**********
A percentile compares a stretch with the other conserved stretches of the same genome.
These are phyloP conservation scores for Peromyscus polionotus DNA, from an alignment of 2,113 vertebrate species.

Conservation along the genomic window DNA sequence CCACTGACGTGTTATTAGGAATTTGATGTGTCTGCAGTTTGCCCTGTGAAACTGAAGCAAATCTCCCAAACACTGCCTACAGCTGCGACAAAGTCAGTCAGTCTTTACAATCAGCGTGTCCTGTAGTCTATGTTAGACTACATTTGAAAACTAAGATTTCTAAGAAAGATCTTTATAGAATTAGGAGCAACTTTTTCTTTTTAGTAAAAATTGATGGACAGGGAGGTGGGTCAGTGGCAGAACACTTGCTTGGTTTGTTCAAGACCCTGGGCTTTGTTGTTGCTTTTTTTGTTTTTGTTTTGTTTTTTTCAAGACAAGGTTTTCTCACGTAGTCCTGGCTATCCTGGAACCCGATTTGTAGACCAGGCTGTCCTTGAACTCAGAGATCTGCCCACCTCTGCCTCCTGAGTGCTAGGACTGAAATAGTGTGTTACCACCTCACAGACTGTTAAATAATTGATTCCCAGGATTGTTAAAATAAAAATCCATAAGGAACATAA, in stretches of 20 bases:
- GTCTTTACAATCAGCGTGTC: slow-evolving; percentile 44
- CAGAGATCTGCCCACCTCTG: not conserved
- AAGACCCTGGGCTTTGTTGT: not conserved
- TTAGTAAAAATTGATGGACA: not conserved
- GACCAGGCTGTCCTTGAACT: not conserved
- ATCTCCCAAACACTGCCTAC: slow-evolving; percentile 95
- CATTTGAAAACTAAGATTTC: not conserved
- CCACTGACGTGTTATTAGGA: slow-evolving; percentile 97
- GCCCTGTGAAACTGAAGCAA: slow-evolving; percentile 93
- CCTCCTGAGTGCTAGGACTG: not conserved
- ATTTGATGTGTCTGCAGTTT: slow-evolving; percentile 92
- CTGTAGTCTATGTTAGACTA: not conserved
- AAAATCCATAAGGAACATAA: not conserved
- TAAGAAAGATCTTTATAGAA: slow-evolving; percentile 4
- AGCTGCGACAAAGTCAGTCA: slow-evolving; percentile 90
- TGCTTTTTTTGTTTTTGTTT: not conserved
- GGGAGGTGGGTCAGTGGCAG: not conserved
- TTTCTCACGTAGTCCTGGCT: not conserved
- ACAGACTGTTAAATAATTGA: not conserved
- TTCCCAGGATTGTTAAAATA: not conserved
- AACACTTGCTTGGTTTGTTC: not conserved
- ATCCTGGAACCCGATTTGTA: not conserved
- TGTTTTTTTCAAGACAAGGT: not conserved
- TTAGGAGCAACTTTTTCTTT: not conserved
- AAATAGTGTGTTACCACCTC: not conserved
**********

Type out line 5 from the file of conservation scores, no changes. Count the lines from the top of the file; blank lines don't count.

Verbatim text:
- CAGAGATCTGCCCACCTCTG: not conserved